This study aimed to investigate (1) the prevalence of nonadherence with eye drop treatment; (2) selected correlates of nonadherence at the patient and health-care organization level; and (3) the diagnostic value of the ophthalmologists' ratings, using patients' self-reports as standard.
This cross-sectional multicenter survey used questionnaires for ophthalmologists and their patients to assess self-reported nonadherence and its correlates. One item, using a 4-point scale [never (ie, adherent) to daily], asked the patients whether they had forgotten to administer eye drops during the past 2 weeks. Ophthalmologists rated their patients as adherent or nonadherent. Nonadherence was also determined by combined methods, whereby either could indicate nonadherence. Given the nested structure of the data, multilevel modeling was used to investigate self-reported nonadherence-correlates. Diagnostic values of ophthalmologists' report were calculated.
Of 663 patients (48% female, 44% >69 years), nonadherence was indicated in 39.2% (n=260) through self-reporting, 2.1% (n=14) through ophthalmologists' ratings, and 40% (n=266) through combined measures. The multivariable, multilevel model showed following significant nonadherence-correlates: Male sex (P=0.01), younger age (P=0.027), and higher-dose frequency (P=0.001). No significant correlation with treating ophthalmologist (P=0.21) could be seen. Yet, the patients visiting their ophthalmologists at least every 3 months were less nonadherent than patients with fewer consultations (P=0.01). The ophthalmologists' report showed a sensitivity and specificity of 3% and 98.5%, respectively.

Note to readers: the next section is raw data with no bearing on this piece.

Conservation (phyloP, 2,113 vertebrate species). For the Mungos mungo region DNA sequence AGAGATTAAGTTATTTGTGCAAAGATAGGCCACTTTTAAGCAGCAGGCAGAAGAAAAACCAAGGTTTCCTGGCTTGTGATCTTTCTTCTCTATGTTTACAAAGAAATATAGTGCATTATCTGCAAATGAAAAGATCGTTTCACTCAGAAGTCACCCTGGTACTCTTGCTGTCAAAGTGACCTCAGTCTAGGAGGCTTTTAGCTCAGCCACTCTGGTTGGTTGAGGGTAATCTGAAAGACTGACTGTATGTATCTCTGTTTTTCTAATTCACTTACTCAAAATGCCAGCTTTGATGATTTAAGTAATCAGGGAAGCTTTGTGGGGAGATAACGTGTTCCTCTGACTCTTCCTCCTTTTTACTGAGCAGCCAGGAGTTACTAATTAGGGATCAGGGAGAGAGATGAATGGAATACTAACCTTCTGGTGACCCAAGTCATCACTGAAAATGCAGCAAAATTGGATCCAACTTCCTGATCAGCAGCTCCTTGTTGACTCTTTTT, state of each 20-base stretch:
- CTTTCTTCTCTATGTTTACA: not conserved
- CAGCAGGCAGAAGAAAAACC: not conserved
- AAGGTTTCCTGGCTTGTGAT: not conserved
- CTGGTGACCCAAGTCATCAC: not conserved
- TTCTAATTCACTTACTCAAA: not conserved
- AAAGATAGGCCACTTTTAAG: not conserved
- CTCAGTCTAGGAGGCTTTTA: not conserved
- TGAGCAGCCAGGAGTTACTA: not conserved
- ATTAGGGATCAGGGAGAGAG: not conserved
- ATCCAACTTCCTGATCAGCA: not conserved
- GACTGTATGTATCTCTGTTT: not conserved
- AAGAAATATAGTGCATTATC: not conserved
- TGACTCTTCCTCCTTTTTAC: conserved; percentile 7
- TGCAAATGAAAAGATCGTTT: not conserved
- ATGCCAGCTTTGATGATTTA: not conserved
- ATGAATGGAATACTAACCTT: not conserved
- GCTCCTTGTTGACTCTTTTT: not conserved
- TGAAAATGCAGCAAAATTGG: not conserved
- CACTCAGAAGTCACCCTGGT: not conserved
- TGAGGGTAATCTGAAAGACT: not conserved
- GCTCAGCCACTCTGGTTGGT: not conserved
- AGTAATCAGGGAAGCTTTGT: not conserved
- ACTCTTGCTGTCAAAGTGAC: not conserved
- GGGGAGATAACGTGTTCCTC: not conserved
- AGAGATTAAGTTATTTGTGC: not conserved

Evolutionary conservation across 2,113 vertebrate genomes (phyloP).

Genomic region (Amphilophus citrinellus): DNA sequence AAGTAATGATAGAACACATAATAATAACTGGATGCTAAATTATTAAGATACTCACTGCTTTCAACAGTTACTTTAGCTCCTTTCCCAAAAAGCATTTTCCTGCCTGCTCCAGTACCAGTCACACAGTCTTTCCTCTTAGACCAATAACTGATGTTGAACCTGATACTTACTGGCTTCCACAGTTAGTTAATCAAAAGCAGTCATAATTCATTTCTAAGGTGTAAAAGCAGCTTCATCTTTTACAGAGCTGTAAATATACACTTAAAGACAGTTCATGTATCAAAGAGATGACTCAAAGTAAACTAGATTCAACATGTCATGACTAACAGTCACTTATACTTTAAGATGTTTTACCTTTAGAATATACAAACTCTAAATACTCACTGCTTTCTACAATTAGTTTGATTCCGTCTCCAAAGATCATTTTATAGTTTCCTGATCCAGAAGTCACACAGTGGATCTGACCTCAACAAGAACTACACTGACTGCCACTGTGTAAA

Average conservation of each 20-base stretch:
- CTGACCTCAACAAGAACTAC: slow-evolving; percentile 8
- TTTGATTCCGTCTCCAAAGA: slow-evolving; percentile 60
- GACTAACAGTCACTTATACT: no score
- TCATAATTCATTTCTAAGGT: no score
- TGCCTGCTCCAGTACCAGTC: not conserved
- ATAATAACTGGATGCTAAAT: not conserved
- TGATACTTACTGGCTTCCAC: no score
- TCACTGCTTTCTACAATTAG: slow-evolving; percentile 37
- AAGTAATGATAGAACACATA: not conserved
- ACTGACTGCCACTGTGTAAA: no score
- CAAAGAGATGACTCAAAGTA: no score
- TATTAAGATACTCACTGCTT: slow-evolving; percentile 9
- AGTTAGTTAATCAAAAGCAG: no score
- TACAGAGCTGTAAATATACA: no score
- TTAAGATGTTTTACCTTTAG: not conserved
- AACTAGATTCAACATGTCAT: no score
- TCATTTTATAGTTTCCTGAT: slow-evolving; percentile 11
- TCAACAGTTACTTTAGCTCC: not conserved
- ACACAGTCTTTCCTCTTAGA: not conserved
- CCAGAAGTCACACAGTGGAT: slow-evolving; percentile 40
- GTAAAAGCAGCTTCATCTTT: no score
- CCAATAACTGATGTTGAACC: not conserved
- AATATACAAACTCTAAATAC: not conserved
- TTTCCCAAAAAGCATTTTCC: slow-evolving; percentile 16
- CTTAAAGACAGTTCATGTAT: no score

The prevalence of self-reported nonadherence was congruent with literature. The patients visiting their ophthalmologists at least every 3 months have a lower risk of nonadherence. Ophthalmologist report is an insensitive method for detecting nonadherence.